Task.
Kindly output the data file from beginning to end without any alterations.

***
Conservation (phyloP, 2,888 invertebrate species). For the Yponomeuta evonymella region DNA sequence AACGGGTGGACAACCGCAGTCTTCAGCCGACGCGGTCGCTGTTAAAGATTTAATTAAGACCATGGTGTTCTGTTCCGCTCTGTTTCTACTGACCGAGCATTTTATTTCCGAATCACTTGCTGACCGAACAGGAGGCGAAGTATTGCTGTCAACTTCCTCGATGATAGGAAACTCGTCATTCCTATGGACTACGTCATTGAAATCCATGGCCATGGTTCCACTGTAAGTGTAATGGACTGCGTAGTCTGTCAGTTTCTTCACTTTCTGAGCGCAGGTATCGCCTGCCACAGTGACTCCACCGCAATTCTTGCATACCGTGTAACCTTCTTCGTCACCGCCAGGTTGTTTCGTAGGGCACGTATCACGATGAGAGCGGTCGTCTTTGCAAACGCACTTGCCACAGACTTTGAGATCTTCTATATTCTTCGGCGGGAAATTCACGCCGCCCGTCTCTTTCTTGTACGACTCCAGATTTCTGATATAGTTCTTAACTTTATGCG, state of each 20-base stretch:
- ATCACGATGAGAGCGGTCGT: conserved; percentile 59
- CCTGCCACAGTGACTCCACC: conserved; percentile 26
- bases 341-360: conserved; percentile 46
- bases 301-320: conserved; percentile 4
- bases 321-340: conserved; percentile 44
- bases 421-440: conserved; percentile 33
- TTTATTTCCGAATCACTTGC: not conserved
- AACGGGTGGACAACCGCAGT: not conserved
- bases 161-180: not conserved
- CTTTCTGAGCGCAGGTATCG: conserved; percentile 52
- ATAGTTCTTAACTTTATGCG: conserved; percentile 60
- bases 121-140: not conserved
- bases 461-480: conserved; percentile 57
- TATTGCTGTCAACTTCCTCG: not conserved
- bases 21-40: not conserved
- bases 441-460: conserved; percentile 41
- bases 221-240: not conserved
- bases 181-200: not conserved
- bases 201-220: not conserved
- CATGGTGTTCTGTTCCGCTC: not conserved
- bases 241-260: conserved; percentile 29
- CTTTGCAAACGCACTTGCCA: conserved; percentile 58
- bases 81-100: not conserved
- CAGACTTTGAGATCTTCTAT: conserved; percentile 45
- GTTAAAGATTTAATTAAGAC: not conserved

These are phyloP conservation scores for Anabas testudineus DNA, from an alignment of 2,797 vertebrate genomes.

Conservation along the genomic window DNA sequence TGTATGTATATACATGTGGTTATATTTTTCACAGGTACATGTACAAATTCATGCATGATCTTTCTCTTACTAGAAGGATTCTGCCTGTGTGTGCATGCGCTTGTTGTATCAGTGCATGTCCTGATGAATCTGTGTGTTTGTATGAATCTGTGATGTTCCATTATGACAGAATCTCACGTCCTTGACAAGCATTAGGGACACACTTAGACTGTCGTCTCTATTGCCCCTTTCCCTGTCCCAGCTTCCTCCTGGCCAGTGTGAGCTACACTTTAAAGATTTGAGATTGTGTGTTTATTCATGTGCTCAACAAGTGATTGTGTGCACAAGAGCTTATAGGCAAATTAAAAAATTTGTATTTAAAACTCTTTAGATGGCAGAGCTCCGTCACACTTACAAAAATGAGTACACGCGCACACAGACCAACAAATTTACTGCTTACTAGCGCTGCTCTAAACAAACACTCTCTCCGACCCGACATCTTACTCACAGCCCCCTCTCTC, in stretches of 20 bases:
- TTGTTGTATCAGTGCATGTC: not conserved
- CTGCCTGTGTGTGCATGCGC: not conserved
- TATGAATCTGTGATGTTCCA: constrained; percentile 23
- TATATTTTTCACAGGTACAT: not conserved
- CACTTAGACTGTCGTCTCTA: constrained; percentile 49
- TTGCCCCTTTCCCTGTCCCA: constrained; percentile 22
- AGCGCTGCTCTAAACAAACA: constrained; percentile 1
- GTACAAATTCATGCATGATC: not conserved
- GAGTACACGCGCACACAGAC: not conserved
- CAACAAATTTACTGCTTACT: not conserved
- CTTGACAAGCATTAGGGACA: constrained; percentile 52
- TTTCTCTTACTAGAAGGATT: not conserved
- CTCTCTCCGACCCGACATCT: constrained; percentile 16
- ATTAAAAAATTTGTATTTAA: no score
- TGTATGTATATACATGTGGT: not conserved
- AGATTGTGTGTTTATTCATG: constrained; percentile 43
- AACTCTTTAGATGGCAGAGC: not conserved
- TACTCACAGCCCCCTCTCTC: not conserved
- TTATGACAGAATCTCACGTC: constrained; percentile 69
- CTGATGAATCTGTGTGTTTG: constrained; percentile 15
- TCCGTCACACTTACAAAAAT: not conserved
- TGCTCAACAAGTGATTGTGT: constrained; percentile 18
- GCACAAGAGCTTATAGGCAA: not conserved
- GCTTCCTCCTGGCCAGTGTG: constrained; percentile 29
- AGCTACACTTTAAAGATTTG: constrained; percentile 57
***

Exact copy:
Conservation (phyloP, 2,888 invertebrate species). For the Yponomeuta evonymella region DNA sequence AACGGGTGGACAACCGCAGTCTTCAGCCGACGCGGTCGCTGTTAAAGATTTAATTAAGACCATGGTGTTCTGTTCCGCTCTGTTTCTACTGACCGAGCATTTTATTTCCGAATCACTTGCTGACCGAACAGGAGGCGAAGTATTGCTGTCAACTTCCTCGATGATAGGAAACTCGTCATTCCTATGGACTACGTCATTGAAATCCATGGCCATGGTTCCACTGTAAGTGTAATGGACTGCGTAGTCTGTCAGTTTCTTCACTTTCTGAGCGCAGGTATCGCCTGCCACAGTGACTCCACCGCAATTCTTGCATACCGTGTAACCTTCTTCGTCACCGCCAGGTTGTTTCGTAGGGCACGTATCACGATGAGAGCGGTCGTCTTTGCAAACGCACTTGCCACAGACTTTGAGATCTTCTATATTCTTCGGCGGGAAATTCACGCCGCCCGTCTCTTTCTTGTACGACTCCAGATTTCTGATATAGTTCTTAACTTTATGCG, state of each 20-base stretch:
- ATCACGATGAGAGCGGTCGT: conserved; percentile 59
- CCTGCCACAGTGACTCCACC: conserved; percentile 26
- bases 341-360: conserved; percentile 46
- bases 301-320: conserved; percentile 4
- bases 321-340: conserved; percentile 44
- bases 421-440: conserved; percentile 33
- TTTATTTCCGAATCACTTGC: not conserved
- AACGGGTGGACAACCGCAGT: not conserved
- bases 161-180: not conserved
- CTTTCTGAGCGCAGGTATCG: conserved; percentile 52
- ATAGTTCTTAACTTTATGCG: conserved; percentile 60
- bases 121-140: not conserved
- bases 461-480: conserved; percentile 57
- TATTGCTGTCAACTTCCTCG: not conserved
- bases 21-40: not conserved
- bases 441-460: conserved; percentile 41
- bases 221-240: not conserved
- bases 181-200: not conserved
- bases 201-220: not conserved
- CATGGTGTTCTGTTCCGCTC: not conserved
- bases 241-260: conserved; percentile 29
- CTTTGCAAACGCACTTGCCA: conserved; percentile 58
- bases 81-100: not conserved
- CAGACTTTGAGATCTTCTAT: conserved; percentile 45
- GTTAAAGATTTAATTAAGAC: not conserved

These are phyloP conservation scores for Anabas testudineus DNA, from an alignment of 2,797 vertebrate genomes.

Conservation along the genomic window DNA sequence TGTATGTATATACATGTGGTTATATTTTTCACAGGTACATGTACAAATTCATGCATGATCTTTCTCTTACTAGAAGGATTCTGCCTGTGTGTGCATGCGCTTGTTGTATCAGTGCATGTCCTGATGAATCTGTGTGTTTGTATGAATCTGTGATGTTCCATTATGACAGAATCTCACGTCCTTGACAAGCATTAGGGACACACTTAGACTGTCGTCTCTATTGCCCCTTTCCCTGTCCCAGCTTCCTCCTGGCCAGTGTGAGCTACACTTTAAAGATTTGAGATTGTGTGTTTATTCATGTGCTCAACAAGTGATTGTGTGCACAAGAGCTTATAGGCAAATTAAAAAATTTGTATTTAAAACTCTTTAGATGGCAGAGCTCCGTCACACTTACAAAAATGAGTACACGCGCACACAGACCAACAAATTTACTGCTTACTAGCGCTGCTCTAAACAAACACTCTCTCCGACCCGACATCTTACTCACAGCCCCCTCTCTC, in stretches of 20 bases:
- TTGTTGTATCAGTGCATGTC: not conserved
- CTGCCTGTGTGTGCATGCGC: not conserved
- TATGAATCTGTGATGTTCCA: constrained; percentile 23
- TATATTTTTCACAGGTACAT: not conserved
- CACTTAGACTGTCGTCTCTA: constrained; percentile 49
- TTGCCCCTTTCCCTGTCCCA: constrained; percentile 22
- AGCGCTGCTCTAAACAAACA: constrained; percentile 1
- GTACAAATTCATGCATGATC: not conserved
- GAGTACACGCGCACACAGAC: not conserved
- CAACAAATTTACTGCTTACT: not conserved
- CTTGACAAGCATTAGGGACA: constrained; percentile 52
- TTTCTCTTACTAGAAGGATT: not conserved
- CTCTCTCCGACCCGACATCT: constrained; percentile 16
- ATTAAAAAATTTGTATTTAA: no score
- TGTATGTATATACATGTGGT: not conserved
- AGATTGTGTGTTTATTCATG: constrained; percentile 43
- AACTCTTTAGATGGCAGAGC: not conserved
- TACTCACAGCCCCCTCTCTC: not conserved
- TTATGACAGAATCTCACGTC: constrained; percentile 69
- CTGATGAATCTGTGTGTTTG: constrained; percentile 15
- TCCGTCACACTTACAAAAAT: not conserved
- TGCTCAACAAGTGATTGTGT: constrained; percentile 18
- GCACAAGAGCTTATAGGCAA: not conserved
- GCTTCCTCCTGGCCAGTGTG: constrained; percentile 29
- AGCTACACTTTAAAGATTTG: constrained; percentile 57